Bondi Resort Blog

Come on into our Blog for a look at the wonderful world we've got to share! With over 240 hectares (600 acres) of wilderness woodlands surrounding the resort, just ten minutes from Algonquin Park, we feature over 400 metres (1200’) of waterfront and beach; boat rentals; summer hiking trails winding through fields and woods; 20 km. of groomed cross country ski trails and snowshoeing in winter; access to nearby snowmobile trails for sledders, and a toboggan hill for the young at heart.

Thursday, April 30, 2009

Maples in Bloom

Before leaf-out on the trees, the maple trees bloom.
Because the blossoms are small, and usually pretty high up, a lot of folk don't realize what they're looking at. The trees just look red. A bit fuzzy, as if they're wearing little pom-poms...

But if you get up close, you're going to be rewarded with one of the most distinctive and attractive flowers around. They may not be as showy as the cherry trees in Japan, but they have their own beauty that is every bit as attractive.

Red Maples (Acer rubrum) bloom every year. The reds’ flower clusters, from a distance, look like fuzzy red balls that start out very red and turn more yellow and orangey. The flowers are showy and are easy to spot from a distance. Red maples and silver maples have very similar blossoms, and in fact can interbreed, which makes it tricky to identify some of them. One clue to the red or silver mystery is that the reds generally start bearing seeds at a much younger age than the silvers. Reds can start when they are around 4 years old but silvers need to be 11 years or so. You may not want to hang out in the forest for 11 years just to find out what kind of maple you're observing, but a helpful little hint is that a very young maple tree with the fuzzy pom-poms is more likely to be a red.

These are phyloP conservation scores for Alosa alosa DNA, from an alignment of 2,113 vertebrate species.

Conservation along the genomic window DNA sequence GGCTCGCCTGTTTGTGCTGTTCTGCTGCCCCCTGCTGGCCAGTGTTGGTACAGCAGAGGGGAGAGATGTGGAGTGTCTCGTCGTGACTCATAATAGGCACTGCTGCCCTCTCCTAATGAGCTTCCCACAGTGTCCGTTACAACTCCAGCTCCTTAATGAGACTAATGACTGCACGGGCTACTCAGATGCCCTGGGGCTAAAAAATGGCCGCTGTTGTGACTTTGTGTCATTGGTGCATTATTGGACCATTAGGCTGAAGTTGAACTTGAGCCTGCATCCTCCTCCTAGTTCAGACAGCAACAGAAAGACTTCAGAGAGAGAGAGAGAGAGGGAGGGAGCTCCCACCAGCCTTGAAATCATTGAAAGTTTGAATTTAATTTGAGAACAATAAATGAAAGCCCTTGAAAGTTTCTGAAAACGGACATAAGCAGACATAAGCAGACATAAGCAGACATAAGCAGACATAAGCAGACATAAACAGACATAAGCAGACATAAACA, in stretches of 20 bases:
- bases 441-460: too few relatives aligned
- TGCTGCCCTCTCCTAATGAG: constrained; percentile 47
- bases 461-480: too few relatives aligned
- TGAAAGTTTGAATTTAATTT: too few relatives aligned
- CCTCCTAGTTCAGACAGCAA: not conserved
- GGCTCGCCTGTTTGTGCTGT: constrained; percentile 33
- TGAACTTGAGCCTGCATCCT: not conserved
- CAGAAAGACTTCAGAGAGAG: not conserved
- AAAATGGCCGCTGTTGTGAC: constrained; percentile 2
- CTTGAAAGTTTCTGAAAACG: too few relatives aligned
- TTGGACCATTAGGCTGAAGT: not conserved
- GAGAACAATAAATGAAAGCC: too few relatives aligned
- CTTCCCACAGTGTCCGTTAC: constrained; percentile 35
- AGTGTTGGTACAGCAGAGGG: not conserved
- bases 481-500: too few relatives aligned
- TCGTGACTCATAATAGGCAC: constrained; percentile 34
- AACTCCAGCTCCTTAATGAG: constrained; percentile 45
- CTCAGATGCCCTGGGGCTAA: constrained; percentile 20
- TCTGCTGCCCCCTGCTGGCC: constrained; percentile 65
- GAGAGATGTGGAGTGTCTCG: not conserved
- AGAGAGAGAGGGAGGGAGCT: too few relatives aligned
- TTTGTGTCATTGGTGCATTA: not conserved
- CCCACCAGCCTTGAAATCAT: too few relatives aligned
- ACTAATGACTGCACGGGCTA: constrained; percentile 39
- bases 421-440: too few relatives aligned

Sugar maples, may they live forever, have tiny, light olive green flowers on long, thin, flexible stems. The tree, from a distance appears to be fringed. Sugar maples don't start producing seeds until they are 30 to 40 years old, and then don’t necessarily produce flowers (and seeds) every year. Each maple seems to get to decide for itself how often it wishes to flower. Some do it every year; but for other the interval can up to seven years.

The Norways maples, in contrast, make millions of seeds every year, which is one of the reasons why they effectively out-compete the native maples (and almost everything else in sight).

And while we adore the sugar maples, and the syrup they bring us, the red maples are a high point of the spring for us, when they pick up their fuzzy red pom-poms and cheer on the advent of summer.

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